Pubdate: Fri, 25 Apr 2014
Source: Meaford Independent, The (CN ON)
Copyright: 2014 The Meaford Independent
Author: Stephen Vance


The recent changes to the rules regarding medical marijuana in Canada
are a bit of a mixed bag from a patient perspective. Where previously
patients were permitted to grow their own medicine, under the new
scheme patients must destroy their plants and begin purchasing their
medication from large-scale, government-regulated producers. That
change, if it holds - a court challenge is currently underway - would
mean significant cost increases for the nearly 40,000 Canadians who
use medical marijuana to treat medical conditions.

On the other hand, communities like Meaford are in a perfect position
to benefit from the new production and distribution structure
established by our Conservative government.

When it comes to economic development, Meaford has found that our
location - a little too far away from the super-highways to the south,
or our lack of support industries and services, can be a hindrance.
For the medical marijuana industry however, Meaford is a nearly
perfect community to host such a facility.

What a medical marijuana production facility needs is some land, and
an empty building. Meaford has plenty of both. That Meaford's council
is being proactive in having staff study the requirements for this new
industrial opportunity in Canada, and to establish the various
policies that are required in order to allow a facility to exist in
Meaford while ensuring that the community is protected, could make
Meaford even more appealing for a medical marijuana producer to set up

Depending on the size, a medical marijuana production facility could
employ dozens of people in an area that is desperate for well-paying
jobs. And the potential growth in the industry is certainly very
appealing with medical marijuana being possibly just the beginning.

Many states to the south of us have decriminalized the possession of
marijuana, removing the infraction from one that is criminally
prosecuted to one that is simply handled with a ticket and a small
fine. Additionally, two states have completely legalized recreational
marijuana, and many other states are considering moving in the same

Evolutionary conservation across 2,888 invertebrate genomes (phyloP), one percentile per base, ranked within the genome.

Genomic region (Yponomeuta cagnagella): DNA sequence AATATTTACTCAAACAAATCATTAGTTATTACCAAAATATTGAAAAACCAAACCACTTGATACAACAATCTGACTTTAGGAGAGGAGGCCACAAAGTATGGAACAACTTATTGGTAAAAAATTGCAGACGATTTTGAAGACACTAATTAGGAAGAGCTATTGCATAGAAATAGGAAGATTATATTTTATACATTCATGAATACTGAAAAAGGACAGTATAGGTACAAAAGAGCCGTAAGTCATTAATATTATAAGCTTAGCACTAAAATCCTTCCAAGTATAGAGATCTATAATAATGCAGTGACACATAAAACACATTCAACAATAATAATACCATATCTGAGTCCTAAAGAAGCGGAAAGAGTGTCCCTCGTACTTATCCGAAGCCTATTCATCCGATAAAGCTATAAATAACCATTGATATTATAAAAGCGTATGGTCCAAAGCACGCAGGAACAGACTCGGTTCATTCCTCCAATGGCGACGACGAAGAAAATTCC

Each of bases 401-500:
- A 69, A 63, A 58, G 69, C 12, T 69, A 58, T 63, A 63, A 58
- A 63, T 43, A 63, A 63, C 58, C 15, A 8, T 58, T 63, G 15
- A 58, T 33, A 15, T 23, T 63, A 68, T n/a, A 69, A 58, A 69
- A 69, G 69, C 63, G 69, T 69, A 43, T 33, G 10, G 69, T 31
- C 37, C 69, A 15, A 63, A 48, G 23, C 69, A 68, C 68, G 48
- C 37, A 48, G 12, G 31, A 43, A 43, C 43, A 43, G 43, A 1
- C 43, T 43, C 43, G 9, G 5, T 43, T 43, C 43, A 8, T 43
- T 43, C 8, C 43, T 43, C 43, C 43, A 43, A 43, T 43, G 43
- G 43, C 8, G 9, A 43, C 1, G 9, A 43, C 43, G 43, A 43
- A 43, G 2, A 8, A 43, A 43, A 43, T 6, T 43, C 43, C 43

direction. In Canada, the federal Conservatives have even suggested
that they are willing to listen to the advice of police chiefs from
across the nation who agree that marijuana possession should be, at
the least, decriminalized.

This shift in policy across the continent has been driven in part by
those who use medical marijuana. Cancer patients experiencing nausea,
AIDS patients needing appetite stimulation, insomniacs looking for
better quality sleep, chronic pain sufferers seeking to better control
their pain, have put a new face on marijuana users. Heading off into
the sunset are the stereotypes of laid back hippie-types getting a
buzz from the evil marijuana plant. The new face of marijuana users
looks an awful lot like the grandmother next door, or the construction
worker up the block, or the police officer around the corner.

The new face of marijuana is a former provincial Health Minister
teaming up with Toronto's former Deputy Police Chief along with a
pharmacist making an application to establish a marijuana production

The tide is turning, and what will start off as production of
marijuana for patients, could very likely explode into a much larger
industry with a much larger customer base as states and provinces
gradually move to full legalization.

So in these early days of a budding industry, Meaford is in a perfect
position to court a facility. But there is another way that Meaford is
in a perfect position to make a positive impact.

There are many people in this community who use marijuana for medical
purposes. And while a community like Meaford could benefit from the
new regulations for medical marijuana production, patients in this
community, just as in every community across the country, will be
negatively impacted should the right to grow some amount of medicine
at home not be retained.

For some their prescription might call for just a couple of grams of
marijuana each day, in which case the shift from growing your own to
purchasing from a government-regulated private producer wouldn't be
overly unmanageable for most. Based on the prices listed by Canada's
newest medical marijuana producers, that patient would need to cough
up between $150 and $300 per month. Expensive yes, but worth it for
the patient.

Some patients, though, use 10 or 15 grams or more each day to treat
their conditions. At an average price of $10 per gram on Canadian
websites, that patient would need to come up with $4,500 per month -
where under the old rules they could have grown the medicine
themselves for a few hundred dollars each month.

Part of Meaford's soon to be established policies for medical
marijuana producers should be a requirement for compassionate pricing
for those on low or fixed incomes. Many of the newly approved
producers in Canada are already doing this.

Even better for patients across the country would be for Meaford to
make it a policy to lobby the federal government in support of
patients in their need to be able to grow at least some of their own

It is certainly a positive that a new industry is forming in Canada,
however we can't let the federal government forget that it is medical
marijuana, which means the consumer is a patient, and patients
shouldn't have to go broke or suffer without when they could grow
their medicine right beside their cucumbers. Let's not lose focus on
the patients.
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